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What Will It Be Like to Live in a Dome for 8 Months, Pretending It's Mars?

Martha Lenio, first woman to command a Mars simulation, describes the dome that will be her team's home as NASA studies the psychology of long-term missions.

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The dome's quarters are comparable to the amount of space people would have living in a station on Mars.


On Wednesday, three men and three women will step inside a thousand-square-foot dome on the north side of the Mauna Loa volcano in Hawaii. For the next eight months, they will be cut off from the outside world. The team will simulate life at a space station on Mars as part of a project called HI-SEAS, sponsored by NASA and led by the University of Hawaii at Manoa.

The eight-month project is the second of three missions sponsored by NASA studying human performance on long-duration isolation missions. It's NASA's longest Mars simulation to date.

Martha Lenio, 34, of Canada, is the mission's commander and the first woman to lead a Mars simulation. She's the third woman in NASA's history to lead a mission of any kind.

National Geographic talked to Lenio as she prepared to enter the dome.

What's the goal of the mission?

The real goal for NASA is to do a psychology study on team cohesiveness, our attitudes, and how we stick together over the course of a long-duration, somewhat isolated, eight-month mission. (Related: "Psychological Challenges of a Manned Mission to Mars.")

What are the dome's living quarters like?

It's 36 feet across and two stories. The grand level has a kitchen, dining area, working area, washroom and storage lab space. Upstairs, we each have our own bedrooms, which are tiny, glorified closets. There is a washroom upstairs, too. There's only one real window in the dome. We have a treadmill and stationary bike. The space is very similar to the amount of space you would have at a station on Mars.

How much communication will you have with the outside world?

There will be no phoning the outside world, only emailing. There's no Skype. There's a 20-minute delay in getting and sending messages, because that's how long it takes for a message to get from Earth to Mars and vice versa.

What are the essentials that you must bring with you?

Everyone is allotted eight liters of water a day. That eight liters per day is everything you can drink, everything for cooking, cleaning, doing laundry, and showering. That works out to be eight minutes of shower time a week. We have composting toilets, which reduces our water use.

We have to bring food that is shelf stable for two to three years, as it would be on a Mars mission. We have freeze-dried fruits and vegetables and some meat. There's also a food study being performed by Cornell. One of the things that happens on a long-duration space mission is that you get food fatigue and everything starts to taste the same, so they're trying to figure out what foods we won't get sick of. So we have a really extensive spice kit. We can make our own yogurt. We can make bread. We have every type of grain and flour you can imagine. There are also some premade meals.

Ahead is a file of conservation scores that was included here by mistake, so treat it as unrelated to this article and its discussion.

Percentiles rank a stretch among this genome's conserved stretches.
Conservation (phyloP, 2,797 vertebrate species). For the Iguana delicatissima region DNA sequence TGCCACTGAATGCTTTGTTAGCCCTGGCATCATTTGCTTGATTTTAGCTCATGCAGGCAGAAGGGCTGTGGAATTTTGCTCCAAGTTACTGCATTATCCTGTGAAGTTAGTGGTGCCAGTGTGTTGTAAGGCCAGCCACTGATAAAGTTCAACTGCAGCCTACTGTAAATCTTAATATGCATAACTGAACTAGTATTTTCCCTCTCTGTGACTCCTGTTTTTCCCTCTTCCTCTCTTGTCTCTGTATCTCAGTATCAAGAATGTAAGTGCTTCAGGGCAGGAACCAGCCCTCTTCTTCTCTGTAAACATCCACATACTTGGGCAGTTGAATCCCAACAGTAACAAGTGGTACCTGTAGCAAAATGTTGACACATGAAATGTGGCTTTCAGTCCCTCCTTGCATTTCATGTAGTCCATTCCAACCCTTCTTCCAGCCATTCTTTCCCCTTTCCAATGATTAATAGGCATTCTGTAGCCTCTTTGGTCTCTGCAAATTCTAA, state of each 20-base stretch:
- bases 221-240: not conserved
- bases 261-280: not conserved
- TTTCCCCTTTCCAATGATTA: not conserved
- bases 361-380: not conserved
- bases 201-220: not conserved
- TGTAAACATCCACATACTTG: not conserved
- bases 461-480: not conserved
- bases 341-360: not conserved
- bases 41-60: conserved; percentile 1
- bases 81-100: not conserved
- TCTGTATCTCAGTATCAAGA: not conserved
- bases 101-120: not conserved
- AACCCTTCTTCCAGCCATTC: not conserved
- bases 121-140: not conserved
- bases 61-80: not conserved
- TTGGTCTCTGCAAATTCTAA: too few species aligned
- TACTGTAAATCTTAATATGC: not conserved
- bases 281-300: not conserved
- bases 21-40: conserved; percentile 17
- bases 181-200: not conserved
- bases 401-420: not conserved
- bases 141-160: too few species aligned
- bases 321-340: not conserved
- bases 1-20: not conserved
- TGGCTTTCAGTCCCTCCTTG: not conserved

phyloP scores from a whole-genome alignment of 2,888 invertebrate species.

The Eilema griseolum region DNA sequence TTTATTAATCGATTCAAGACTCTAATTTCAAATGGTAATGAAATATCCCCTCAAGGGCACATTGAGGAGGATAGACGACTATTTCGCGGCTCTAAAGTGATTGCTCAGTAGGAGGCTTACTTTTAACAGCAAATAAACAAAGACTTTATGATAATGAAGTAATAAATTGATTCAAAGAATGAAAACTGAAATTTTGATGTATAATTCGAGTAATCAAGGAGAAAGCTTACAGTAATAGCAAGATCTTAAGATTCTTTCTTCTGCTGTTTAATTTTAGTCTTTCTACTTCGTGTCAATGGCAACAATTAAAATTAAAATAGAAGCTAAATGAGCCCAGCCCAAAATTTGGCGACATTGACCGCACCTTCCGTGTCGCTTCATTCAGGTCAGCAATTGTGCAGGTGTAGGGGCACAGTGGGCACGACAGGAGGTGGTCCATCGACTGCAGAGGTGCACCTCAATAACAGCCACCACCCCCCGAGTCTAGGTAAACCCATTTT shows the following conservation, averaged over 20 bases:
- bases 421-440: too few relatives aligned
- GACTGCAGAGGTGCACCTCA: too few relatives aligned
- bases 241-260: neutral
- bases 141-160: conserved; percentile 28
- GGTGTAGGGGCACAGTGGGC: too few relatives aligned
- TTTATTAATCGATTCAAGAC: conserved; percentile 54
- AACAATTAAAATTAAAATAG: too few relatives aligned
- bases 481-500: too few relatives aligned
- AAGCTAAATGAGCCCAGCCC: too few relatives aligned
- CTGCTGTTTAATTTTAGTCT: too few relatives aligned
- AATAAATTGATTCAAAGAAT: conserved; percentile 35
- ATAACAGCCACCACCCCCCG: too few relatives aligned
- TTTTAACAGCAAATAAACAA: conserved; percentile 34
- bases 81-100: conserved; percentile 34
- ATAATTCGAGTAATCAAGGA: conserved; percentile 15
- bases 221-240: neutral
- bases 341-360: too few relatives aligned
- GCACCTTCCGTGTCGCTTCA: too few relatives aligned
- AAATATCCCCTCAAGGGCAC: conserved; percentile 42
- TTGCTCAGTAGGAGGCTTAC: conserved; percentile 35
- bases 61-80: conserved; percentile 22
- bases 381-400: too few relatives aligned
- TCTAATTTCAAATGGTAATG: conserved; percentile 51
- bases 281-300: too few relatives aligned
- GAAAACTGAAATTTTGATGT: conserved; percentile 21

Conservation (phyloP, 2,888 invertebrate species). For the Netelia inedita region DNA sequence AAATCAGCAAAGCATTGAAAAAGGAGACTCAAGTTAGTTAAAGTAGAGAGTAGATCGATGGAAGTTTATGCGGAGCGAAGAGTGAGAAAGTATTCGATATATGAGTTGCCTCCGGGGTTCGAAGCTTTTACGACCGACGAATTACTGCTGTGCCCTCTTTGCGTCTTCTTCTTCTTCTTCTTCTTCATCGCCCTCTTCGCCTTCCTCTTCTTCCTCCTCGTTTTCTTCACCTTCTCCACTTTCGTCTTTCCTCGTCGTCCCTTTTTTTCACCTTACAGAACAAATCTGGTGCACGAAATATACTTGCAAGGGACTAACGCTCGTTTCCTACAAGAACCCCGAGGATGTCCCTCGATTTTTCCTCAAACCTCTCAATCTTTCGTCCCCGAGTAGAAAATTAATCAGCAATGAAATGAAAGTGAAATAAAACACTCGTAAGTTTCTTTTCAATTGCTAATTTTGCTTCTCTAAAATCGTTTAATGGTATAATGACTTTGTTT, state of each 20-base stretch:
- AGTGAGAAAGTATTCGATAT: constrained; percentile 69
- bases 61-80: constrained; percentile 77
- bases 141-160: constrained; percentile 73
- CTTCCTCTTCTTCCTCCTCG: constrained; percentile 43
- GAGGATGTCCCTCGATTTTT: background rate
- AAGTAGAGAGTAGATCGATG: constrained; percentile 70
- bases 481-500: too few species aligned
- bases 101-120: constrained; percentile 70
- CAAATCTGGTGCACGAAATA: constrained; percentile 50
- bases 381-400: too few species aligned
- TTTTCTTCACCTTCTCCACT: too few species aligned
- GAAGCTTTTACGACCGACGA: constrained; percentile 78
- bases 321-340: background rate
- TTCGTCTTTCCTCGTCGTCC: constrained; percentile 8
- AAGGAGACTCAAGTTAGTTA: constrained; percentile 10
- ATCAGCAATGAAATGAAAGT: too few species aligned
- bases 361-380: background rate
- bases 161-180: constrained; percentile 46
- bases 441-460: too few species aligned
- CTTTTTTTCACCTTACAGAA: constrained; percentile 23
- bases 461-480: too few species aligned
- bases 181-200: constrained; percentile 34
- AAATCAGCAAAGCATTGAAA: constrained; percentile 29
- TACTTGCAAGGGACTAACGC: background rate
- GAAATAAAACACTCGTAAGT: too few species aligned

What are the biggest challenges you'll face?

People on these sorts of missions can be prone to depression, largely due to the isolation. It is difficult communicating with the people you love back home due to the time delay. There are feelings of frustration with mission support. There is the difficulty of living in close quarters with people of different personalities. All of those factors can influence someone's feelings of futility and depression.

As an individual, not feeling the sunlight on my skin for eight months, I think that's going to be the most difficult thing for me psychologically.

Do you think women have any specific advantages when it comes to leading a mission like this?

Definitely having women on a crew makes for a very different dynamic. They found with all-male crews, or predominantly male, they get in trouble with people vying for an alpha position between the men. If you have more women on the crew, you lower that dynamic. It helps with the cohesiveness and teamwork. A female leader helps with that, too.

Do we have the capabilities to go to Mars now?

We do. The [predicted date] for a Mars mission is 2030, so we're already in the very early stages of a Mars mission. People are working on it right now.

This week, MIT published a study that said human settlement on Mars was impossible with current technology. What are your thoughts?

So the Mars One mission, which this study is about, is a one-way mission with the goal of sending people to Mars permanently. It's being organized by private entities, and there could be issues, as stated in the study.

However, NASA and other space agencies around the world are looking at a three-year trip to Mars. So the trip does not have to be completely sustainable yet. Also, resupplies, or sending supplies ahead separately, are both possible.

So, in short, we have the technology to stay on Mars for a fixed, planned length of time, but we are not ready to stay indefinitely.

The study's findings don't faze me. One of my interests is sustainability, and the more sustainable we can make these missions, the better they will be. The better we get at recycling, or turning our waste into soil to grow more food, those are all lessons we can bring back to Earth.

This interview has been edited for length and clarity.

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